Partnership & Youth
Partnership & Youth

Partnership & Youth

The Presence of Young People

Without the presence and voice of young people, the Partnership Development Group will be incomplete. The parish responses to the Forward Together in Hope questionnaire demonstrated this sincere desire to bring young people into their midst and the recognition that they are a life-giving part of our community keeping the Church youthful and moving forward.

As the Partnership seeks to involve and listen to young people, several ways can be considered.

  • Representation on the Partnership Development Group: it would be ideal to include in the membership young adults 18 – 30. If young people are under the age of 18, they would need parental consent and could perhaps be invited after the group has become established and is ready to receive and hear them.
  • A different option with the under 18s could be to set up a Youth Forum. This would be a personal invitation to young people to come together at Partnership level e.g. young people who are currently involved in parishes; or a post Confirmation group; or a group of sixth formers from the local secondary school. This may be an invitation initially to come to a one-off meeting whilst it may grow into a group who would like to meet more often. Plan how to facilitate the meeting so that an enjoyable and fruitful ‘conversation’ takes place with the young people and the PDG. Pope Francis, in preparation for the 2018 Synod on youth, reminded us that ‘every young person has something to say’.

Plan for the Meeting

Welcome and Introduction





For an example of a meeting click here:

  • If the Partnership has young people who are members of the Diocesan Youth Council, it would be good to meet with them and hear from them. Contact YMT for details.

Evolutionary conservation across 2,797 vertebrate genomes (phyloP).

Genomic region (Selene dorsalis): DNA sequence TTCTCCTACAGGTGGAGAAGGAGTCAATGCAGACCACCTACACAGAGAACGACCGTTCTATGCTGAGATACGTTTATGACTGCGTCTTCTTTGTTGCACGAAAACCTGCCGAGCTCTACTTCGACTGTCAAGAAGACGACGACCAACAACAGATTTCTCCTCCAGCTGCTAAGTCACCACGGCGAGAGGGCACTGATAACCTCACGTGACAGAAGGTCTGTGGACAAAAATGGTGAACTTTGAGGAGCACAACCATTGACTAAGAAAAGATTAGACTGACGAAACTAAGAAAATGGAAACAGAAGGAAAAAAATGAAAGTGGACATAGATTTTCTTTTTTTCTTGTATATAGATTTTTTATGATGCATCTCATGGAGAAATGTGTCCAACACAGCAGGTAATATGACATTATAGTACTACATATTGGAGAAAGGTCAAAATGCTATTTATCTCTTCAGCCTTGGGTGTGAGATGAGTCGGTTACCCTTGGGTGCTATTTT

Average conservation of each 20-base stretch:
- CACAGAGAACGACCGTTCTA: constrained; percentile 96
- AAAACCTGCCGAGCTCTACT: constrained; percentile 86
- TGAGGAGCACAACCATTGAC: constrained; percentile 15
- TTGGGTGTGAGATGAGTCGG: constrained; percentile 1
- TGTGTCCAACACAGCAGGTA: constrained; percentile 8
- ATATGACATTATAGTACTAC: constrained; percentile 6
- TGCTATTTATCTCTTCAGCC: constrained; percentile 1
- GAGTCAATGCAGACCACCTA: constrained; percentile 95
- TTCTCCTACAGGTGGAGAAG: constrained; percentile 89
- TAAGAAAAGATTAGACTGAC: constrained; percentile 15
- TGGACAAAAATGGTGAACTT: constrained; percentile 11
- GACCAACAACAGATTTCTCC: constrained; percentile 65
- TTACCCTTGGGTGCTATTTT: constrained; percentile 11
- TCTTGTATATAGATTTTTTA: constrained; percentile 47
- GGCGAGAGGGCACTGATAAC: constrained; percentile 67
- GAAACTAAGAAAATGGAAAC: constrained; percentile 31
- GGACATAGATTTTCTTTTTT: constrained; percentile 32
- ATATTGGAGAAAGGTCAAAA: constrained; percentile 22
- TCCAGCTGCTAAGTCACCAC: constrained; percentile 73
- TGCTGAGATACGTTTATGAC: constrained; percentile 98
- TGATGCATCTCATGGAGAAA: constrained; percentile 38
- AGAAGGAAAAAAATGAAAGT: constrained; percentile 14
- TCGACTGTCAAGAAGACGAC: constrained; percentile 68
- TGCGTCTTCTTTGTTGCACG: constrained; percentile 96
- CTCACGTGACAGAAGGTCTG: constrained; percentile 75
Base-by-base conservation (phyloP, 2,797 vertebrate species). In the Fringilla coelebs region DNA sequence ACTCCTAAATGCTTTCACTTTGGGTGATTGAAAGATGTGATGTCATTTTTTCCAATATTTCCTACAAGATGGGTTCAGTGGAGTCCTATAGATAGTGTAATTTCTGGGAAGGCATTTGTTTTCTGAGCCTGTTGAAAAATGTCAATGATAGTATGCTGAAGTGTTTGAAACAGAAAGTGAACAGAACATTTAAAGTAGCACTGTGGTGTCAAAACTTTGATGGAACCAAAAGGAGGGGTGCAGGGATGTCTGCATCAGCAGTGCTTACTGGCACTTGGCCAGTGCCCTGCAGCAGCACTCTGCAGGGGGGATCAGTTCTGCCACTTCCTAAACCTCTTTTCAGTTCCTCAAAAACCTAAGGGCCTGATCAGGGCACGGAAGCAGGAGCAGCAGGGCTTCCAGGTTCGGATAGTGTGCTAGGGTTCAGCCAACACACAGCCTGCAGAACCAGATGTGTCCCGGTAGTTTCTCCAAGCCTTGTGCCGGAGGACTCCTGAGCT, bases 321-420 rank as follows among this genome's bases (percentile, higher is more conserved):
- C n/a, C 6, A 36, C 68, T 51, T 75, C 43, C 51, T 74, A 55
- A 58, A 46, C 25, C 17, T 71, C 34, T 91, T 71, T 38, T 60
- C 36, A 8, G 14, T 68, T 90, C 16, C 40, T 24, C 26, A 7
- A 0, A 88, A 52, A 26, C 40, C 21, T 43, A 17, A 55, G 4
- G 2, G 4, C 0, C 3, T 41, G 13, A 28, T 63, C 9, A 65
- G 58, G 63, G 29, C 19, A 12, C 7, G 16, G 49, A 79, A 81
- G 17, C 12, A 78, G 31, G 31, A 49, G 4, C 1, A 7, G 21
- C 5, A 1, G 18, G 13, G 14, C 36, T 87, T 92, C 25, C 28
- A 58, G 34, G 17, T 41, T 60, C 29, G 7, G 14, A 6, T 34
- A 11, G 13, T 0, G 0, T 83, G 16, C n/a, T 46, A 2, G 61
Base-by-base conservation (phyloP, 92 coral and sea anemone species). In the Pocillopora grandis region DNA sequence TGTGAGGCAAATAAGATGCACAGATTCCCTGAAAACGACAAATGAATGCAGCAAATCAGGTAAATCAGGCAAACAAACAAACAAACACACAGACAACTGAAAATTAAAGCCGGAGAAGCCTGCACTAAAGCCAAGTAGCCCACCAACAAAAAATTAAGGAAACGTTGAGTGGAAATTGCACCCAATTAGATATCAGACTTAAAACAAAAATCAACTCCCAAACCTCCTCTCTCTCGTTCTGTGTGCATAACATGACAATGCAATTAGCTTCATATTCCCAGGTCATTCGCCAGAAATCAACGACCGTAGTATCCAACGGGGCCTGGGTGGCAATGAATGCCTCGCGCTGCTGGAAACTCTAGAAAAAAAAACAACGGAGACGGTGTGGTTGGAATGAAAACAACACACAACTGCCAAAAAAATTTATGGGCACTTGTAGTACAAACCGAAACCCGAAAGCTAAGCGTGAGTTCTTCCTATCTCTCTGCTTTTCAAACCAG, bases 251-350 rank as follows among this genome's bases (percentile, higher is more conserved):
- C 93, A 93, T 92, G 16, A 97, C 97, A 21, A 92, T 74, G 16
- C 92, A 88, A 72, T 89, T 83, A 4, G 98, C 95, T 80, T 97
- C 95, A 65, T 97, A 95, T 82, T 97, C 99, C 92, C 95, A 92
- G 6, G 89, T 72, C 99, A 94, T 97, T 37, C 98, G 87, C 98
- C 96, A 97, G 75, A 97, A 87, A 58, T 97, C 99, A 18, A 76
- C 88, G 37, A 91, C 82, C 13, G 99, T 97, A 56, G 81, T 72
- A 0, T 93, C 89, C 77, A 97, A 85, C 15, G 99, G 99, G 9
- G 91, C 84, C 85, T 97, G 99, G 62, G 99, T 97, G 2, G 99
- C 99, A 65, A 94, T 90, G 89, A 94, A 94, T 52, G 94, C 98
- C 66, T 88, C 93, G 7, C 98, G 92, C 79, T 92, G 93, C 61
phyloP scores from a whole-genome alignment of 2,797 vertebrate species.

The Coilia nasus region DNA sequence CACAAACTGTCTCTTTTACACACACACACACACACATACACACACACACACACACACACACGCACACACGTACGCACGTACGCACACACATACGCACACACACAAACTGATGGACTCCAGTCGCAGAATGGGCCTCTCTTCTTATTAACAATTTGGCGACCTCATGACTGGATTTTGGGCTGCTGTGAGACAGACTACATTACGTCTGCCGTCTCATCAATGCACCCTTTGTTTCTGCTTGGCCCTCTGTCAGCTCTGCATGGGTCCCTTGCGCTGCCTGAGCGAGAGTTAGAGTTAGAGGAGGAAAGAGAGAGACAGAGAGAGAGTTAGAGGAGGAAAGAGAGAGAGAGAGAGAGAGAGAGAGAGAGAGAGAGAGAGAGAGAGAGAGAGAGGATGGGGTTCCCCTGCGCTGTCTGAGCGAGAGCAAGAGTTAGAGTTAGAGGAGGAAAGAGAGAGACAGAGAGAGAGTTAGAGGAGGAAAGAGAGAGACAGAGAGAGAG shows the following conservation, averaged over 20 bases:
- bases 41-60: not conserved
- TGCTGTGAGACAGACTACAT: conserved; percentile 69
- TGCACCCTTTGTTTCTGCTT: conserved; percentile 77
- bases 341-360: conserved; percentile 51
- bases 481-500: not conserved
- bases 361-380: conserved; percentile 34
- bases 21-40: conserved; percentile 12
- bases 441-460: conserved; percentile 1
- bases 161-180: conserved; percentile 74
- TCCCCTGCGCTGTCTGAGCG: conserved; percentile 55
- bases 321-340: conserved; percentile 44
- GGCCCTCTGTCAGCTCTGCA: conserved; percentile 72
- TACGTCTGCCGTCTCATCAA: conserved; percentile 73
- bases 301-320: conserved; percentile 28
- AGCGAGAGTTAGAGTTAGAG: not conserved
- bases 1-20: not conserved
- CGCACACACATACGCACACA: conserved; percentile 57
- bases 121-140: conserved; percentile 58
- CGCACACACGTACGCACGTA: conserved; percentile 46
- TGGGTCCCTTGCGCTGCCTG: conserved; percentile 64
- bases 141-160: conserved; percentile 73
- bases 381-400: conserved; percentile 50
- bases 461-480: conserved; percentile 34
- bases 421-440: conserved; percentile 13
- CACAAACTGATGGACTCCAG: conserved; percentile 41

• As a Partnership, why not call young people into leadership and peer ministry? For example, invite young people to become ‘young catechists’ for the Confirmation programme(s). (See Examples of Peer Ministry)

Partnership Youth Ministry Group

Everyone has a role in this vital ministry of accompanying and supporting our young Church. However, to keep youth ministry on the agenda and to develop it on behalf of the Partnership, it will be important to set up a team of people who will take on this task.

Over the last few years, the Youth Ministry Team has worked closely with groups of co-workers (adults who support and work with young people) in different parts of the Diocese. In many Partnerships, a dedicated group of committed adults meet regularly to keep youth ministry on the agenda, to network and share ideas and to provide opportunities to support young people on their faith journey. A Partnership budget for youth ministry is an initiative to be considered enabling young people to participate in opportunities.

Steps to Take
  1. Speak to appropriate people in the Partnership structure e.g. Parish Priests, Partnership Dean, and Partnership Development Chair.
  2. A group to coordinate youth ministry already existed in many of the former deaneries and this group can be built upon to incorporate representation from each parish in the Partnership.
  3. Invite a staff representative from the local secondary school to be part of the group.
  4. Consider appropriate representation of young people.
  5. Invite the YMT Area Area Development Coordinator to meet the group. Contact YMT